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Renowned explorer of personal mythology Joseph Campbell once said, "We must be willing to give up the life we've planned, so as to have the life that is waiting for us," when referring to a person who is entering a new avenue of their life's journey. Psychologist Jonathan Young, one of Campbell's protégé's and founding curator of the Joseph Campbell archives is bringing that message to all the ladies in the desert who are entering their midlife years.
On Saturday May 8th, Dr. Young will be the keynote speaker at the Welcome Midlife Conference and will encourage valley women entering their wise years to stop, take stock, and embrace one of the most enriching times of their lives. Young will lead the workshop utilizing the myths and metaphors of traditional tales in relation to a woman's older years.
I spoke with him recently about the mythical role aging plays and why we should pay attention to those roles rather than eschewing them for perpetual attempts at stopping the clock of time.
We are leaders at midlife. In ritual language, this is the time of the shaman or chieftain. We hit our stride. It is the part of the journey when we make our major contributions. We may not dress in ceremonial robes, but the ritual significance of life experience shapes our roles and relationships. Authority deepens as we use what we have learned. There is the possibility of wisdom, usually coming from surviving ordeals.
It has been a gradual process. As the industrial revolution moved labor from farms and household workshops to factories, the contributions of elders became less valued. Also, through improvements in medicine, the number of people over forty increased radically. Older people used to be rare, so their thoughts were sought out more often. Recently, as media became more visual, youthful appearance gained value. Of course, young performers speak the words of older writers. This creates an illusion of depth coming from a smooth face. In real life, the valuable reflections are more likely to come from those with life experience.
Looking good is marvelous. A facelift may help how we feel about ourselves, but exercise is more dependable. Working out to stay trim and keep energy up has great psychological benefits. Still, the more important adjustments are internal. Those who are earnest seekers discover inner beauty can increase while the face gains character. Claiming the treasures within isn't necessarily automatic. Personal development involves commitment.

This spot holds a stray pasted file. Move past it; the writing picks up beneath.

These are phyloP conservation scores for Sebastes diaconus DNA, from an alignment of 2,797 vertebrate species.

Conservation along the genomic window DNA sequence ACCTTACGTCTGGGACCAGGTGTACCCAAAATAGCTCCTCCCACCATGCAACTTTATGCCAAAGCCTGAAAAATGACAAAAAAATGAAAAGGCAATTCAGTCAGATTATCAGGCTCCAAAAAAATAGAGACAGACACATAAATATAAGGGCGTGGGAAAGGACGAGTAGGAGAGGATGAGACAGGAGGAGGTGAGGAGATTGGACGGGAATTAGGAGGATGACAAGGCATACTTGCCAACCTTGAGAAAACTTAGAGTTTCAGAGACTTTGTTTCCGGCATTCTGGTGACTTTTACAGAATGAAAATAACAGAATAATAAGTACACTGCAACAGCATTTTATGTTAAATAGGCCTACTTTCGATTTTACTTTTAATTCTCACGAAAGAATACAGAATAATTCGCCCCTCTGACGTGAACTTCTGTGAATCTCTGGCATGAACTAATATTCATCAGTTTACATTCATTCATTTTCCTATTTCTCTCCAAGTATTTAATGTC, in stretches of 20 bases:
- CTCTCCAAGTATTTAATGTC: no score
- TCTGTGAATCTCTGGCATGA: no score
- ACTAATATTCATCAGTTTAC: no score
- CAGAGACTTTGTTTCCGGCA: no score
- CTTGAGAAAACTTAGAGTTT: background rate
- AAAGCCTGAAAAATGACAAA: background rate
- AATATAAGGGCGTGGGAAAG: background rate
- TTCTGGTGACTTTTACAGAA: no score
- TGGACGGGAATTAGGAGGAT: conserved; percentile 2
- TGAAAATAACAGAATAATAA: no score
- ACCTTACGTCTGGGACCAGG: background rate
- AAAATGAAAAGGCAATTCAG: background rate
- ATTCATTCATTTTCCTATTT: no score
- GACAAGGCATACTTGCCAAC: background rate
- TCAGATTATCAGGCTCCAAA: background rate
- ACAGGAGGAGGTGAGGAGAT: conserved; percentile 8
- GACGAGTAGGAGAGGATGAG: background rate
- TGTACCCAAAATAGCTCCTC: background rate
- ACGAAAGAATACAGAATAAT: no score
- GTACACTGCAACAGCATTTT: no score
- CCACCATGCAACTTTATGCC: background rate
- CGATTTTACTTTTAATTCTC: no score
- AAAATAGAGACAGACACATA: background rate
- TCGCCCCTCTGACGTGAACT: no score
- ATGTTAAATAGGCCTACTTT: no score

Three come to mind, the explorer, the artist, and the sage.
The Explorer is a longing to see new territories. This agenda may emerge once some of life's basic challenges are met. There may be a desire to travel, or investigate new ideas, or expand self-knowledge. Some are drawn to adventures that push their physical limits. Others go on pilgrimages or take inner journeys.
The Artist is a rededication to creative expression. For many there is a return to a craft long neglected while career and family took over. Others who never thought of themselves as artistic, take up creative projects and find the imagination a rewarding dimension to expand. Whether the goal is mainly for personal satisfaction or sharing with an audience, the efforts tend to be deeply fulfilling.
The Sage is applied wisdom. This energy marks the natural teacher who finds opportunities to mentor others. The teaching may have been a long career or may emerge later in the journey. The desire to pass along guidance is a thing of beauty and the Sage finds great satisfaction is helping others find their way.
There is a great trade-off in midlife. We lose some energy and attractiveness, but gain self-knowledge and wisdom. As we get less nimble physically, our levels of fulfillment can rise, because we know what works for us. Making a list of what we like about ourselves and our lives is a good starting place.
Radical self-acceptance requires some tenacity. It insists that past choices were made were for good reasons. Perhaps we gave too much, but it was at least partly because it fulfilled some of our own needs. There is a time for challenging ourselves, but, by midlife, we can simply decide we are good enough now and don't need to keep endlessly improving ourselves.
Campbell showed how a life story unfolds on its own. We are each in a journey that has a dynamic to be claimed. We can decide how we will play the cards we have been dealt, but we don't choose all the elements of the quest.
It will be storytelling and discussion. We'll use familiar folktales to explore the inner workings of our emerging possibilities. We'll ponder how the dreams of a lifetime create a new sense of self by midlife. There is something new coming into being at this stage. It is time to harvest the bounty of our lives. Talk about eccentricity a little bit and what it does for the soul?
As we shift away from living in the eyes of others, we see all sorts of odd qualities to appreciate. In youth there is a natural desire to be like others. By midlife, our idiosyncrasies can show us what is personally fulfilling. Authenticity tends to emerge. It is partly a triumph of integrity. It is partly exhaustion. We simply don't have the energy to do things the way others think is best. We listen to our own quirky drummers and have more fun, even doing chores.
The search for meaning is a long story. Fulfillment is not a single thing. There is an accumulation of layers of significance. Beauty is in the wholeness of a life. We can start to see that even the tragedies have added to the wonder of the story. The satisfactions are worthy of the price. There is a quality of radiance about everyday life that can build up over a lifetime. Finally, we claim our lives with all their flaws. Each of us is in a fine adventure.© 2010 Desert Valley Star